Daniel Libeskind: It's very simple, I decided to show my house because a house is not really private. I have no secrets, so all the secrets are shown and of course my house is not just about just furniture and light.
You know the house is the most important space because that's where people live. That's where they go to sleep, that's where they meet, that's where they have their intimate moments. So there can be nothing more important than the domestic environment. The domestic environment is no longer seen as some mechanical functionalistic machine to live in, in my view, and it is something that has to do with the global memory with where we are, where we are coming from and where we are going.
Journalist: How is this changing?
Daniel Libeskind: First of all, the house changes with every look of a person, with every glance, with every shift of the eye, with every face, with every piece of light that comes through the house. The house doesn't just change, the house is actually heavy. It's difficult to change the physical but today with objects, with furniture, with interiors, with internet, with the world-wide-web, we can live actually elsewhere to where we are. We can be in New York and be living in Tokyo, we can be in Africa and live in Milano. So we are interconnected and this is the connection which created completely a new social idea of the what the world is, what the genius loci is and where we are located.
Marcus Fairs: Daniel, your work sometimes gets a lot of criticism. Do you pay any attention to the critics?
Daniel Libeskind: You know, if you read the New Testament, look at 6:26. "Woe be to the man who is liked by everyone". So if you read the New Testament, there is a warning, don't try to be liked by everyone and do what you believe in. And of course, when things are first shown they are difficult. You know, if you read the review of Beethoven's Fifth Symphony, it was a failure, they thought it a horrible piece of music. You have to give it time. Architecture is not just for the moment, it is not just for the next fashion magazine. It's for the next twenty, thirty, fifty, one hundred, two hundred years if it's good; that's sustainability. Sustainability is not just clever technologies. Having a house becomes part of something important.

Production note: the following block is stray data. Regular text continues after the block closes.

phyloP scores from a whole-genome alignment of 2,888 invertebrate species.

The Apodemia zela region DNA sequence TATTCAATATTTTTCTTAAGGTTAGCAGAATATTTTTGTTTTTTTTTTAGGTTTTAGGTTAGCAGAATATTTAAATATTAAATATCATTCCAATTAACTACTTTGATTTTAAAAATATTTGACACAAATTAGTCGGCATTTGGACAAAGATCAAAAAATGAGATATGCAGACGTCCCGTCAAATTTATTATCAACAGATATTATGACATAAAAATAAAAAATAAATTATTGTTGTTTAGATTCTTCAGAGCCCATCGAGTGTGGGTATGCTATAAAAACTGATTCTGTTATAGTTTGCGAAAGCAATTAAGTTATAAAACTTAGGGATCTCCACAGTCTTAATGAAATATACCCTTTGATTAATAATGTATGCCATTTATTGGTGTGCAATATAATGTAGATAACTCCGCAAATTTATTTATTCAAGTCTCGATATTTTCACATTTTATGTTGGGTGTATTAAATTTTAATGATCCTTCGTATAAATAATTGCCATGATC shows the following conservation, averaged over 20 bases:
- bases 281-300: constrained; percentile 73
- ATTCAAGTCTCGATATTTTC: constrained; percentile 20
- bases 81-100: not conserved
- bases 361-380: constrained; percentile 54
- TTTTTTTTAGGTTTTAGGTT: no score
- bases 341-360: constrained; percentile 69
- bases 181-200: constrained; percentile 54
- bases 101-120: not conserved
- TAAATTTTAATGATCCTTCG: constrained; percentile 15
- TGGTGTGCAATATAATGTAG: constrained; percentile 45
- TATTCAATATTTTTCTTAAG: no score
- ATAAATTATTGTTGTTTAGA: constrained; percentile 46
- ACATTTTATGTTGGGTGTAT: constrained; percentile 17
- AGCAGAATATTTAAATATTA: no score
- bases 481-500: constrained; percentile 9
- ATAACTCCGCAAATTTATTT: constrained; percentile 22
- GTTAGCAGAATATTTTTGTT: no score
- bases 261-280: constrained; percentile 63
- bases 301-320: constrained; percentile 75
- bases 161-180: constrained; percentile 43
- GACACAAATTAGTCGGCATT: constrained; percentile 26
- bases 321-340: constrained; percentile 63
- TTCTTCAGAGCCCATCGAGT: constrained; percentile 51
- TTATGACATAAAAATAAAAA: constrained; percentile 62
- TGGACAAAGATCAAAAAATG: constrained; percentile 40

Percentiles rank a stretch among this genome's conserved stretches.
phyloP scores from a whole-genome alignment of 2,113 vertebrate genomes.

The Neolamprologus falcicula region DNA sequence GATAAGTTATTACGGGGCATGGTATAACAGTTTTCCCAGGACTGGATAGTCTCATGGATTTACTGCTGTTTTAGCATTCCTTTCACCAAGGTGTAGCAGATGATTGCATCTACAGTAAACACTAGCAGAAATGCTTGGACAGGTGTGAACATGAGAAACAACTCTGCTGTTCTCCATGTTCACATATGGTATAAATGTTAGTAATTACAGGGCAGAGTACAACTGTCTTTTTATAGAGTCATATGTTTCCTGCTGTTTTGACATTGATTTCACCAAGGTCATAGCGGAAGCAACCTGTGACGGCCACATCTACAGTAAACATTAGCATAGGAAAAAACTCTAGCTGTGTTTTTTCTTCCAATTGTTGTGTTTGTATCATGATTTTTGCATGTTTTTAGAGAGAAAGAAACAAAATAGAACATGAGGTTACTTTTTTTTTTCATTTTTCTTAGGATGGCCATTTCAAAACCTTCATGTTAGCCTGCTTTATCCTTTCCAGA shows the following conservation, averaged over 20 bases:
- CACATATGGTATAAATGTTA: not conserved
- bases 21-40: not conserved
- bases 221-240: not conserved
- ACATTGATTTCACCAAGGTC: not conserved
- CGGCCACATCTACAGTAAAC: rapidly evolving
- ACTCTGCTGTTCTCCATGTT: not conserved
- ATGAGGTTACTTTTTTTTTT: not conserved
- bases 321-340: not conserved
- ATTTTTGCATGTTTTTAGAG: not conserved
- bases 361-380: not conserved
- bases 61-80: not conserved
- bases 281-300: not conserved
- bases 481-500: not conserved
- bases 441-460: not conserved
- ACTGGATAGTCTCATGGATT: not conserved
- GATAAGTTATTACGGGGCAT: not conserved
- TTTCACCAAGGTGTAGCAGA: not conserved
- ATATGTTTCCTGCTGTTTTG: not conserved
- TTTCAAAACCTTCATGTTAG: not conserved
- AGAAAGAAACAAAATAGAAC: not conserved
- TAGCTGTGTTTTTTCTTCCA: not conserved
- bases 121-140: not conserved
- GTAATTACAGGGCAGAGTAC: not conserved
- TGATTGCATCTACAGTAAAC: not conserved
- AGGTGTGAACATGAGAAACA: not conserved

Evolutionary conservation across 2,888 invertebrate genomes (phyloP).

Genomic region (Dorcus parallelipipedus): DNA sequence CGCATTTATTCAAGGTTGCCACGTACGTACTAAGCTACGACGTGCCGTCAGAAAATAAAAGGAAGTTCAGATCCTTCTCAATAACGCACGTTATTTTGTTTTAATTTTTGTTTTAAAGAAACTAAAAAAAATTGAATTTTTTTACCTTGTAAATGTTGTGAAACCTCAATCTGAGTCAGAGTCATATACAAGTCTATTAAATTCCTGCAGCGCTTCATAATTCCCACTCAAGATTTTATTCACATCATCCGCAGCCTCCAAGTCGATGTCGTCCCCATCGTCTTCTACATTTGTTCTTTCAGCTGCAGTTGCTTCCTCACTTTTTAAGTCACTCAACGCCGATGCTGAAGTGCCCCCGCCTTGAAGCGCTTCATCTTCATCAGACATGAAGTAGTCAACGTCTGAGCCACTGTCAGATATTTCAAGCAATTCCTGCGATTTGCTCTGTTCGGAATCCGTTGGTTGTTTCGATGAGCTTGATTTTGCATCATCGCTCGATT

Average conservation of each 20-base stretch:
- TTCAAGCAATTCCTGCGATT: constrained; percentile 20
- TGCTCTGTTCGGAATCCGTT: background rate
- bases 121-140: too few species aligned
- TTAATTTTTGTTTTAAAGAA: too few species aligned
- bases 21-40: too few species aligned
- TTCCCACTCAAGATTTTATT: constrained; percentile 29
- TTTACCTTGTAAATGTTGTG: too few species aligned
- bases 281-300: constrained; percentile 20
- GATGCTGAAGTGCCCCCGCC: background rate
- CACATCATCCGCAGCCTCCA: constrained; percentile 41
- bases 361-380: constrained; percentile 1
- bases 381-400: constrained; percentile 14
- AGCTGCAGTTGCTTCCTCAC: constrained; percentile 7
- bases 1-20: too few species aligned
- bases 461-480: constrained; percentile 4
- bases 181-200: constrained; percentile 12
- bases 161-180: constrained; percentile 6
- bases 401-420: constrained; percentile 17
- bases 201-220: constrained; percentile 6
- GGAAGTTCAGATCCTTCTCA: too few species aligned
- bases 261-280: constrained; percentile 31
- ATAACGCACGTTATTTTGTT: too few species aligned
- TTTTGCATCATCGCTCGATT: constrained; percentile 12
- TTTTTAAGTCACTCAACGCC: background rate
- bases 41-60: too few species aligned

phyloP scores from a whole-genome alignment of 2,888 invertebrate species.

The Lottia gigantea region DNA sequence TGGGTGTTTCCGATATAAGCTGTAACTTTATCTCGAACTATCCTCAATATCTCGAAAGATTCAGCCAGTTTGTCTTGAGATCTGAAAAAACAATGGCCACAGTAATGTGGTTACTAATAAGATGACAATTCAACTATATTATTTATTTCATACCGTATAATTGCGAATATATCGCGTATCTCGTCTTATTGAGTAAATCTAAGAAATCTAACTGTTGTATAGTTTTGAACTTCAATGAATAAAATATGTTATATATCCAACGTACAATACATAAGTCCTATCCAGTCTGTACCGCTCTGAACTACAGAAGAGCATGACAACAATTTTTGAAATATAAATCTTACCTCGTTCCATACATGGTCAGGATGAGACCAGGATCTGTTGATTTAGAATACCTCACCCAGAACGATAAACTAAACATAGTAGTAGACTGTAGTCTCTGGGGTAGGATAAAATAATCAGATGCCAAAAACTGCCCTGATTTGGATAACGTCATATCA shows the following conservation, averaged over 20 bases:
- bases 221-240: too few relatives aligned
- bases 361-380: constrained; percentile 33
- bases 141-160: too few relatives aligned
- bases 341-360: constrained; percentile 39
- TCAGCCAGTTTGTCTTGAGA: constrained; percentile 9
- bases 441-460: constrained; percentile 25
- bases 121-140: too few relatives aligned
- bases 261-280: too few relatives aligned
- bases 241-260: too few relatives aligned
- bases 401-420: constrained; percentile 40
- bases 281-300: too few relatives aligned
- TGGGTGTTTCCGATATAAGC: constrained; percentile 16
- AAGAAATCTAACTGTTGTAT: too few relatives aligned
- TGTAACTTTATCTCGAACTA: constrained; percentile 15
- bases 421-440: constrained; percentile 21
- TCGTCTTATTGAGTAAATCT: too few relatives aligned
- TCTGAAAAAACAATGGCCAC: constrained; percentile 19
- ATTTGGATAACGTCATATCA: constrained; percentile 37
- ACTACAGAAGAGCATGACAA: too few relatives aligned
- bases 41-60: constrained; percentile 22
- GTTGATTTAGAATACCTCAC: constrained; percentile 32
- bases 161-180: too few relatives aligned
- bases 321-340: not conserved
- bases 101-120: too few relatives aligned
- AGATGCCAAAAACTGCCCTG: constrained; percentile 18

Marcus Fairs: So do you compare your work to Beethoven's Fifth then if people don't understand how your buildings might be perceived in the future?
Daniel Libeskind: Hey, you know something? Today everyone can compose Beethoven's Fifth. We don't live in the era of the old fashioned idea of masterpieces done by the masters, everybody isn't powered to be creative and in a democratic society, it is freedom that creates the beauty, it's not authorities. I think that is the era of change. Everybody has the impetus to be an artist, to create their own house environment. To do something which is beautiful that is desirable by them and not just put to them through the market, through the power of systems, through ideology. I think we're in a great Renaissance era of rediscovery and that human beings are at the centre, not technology.
Marcus Fairs: So you're not bothered by your critics then?
Daniel Libeskind: Look I never read them. It's a democratic world, people can say whatever they want.
Marcus Fairs: You never read them, did you say?
Daniel Libeskind: How can I read them? I have more important things to read.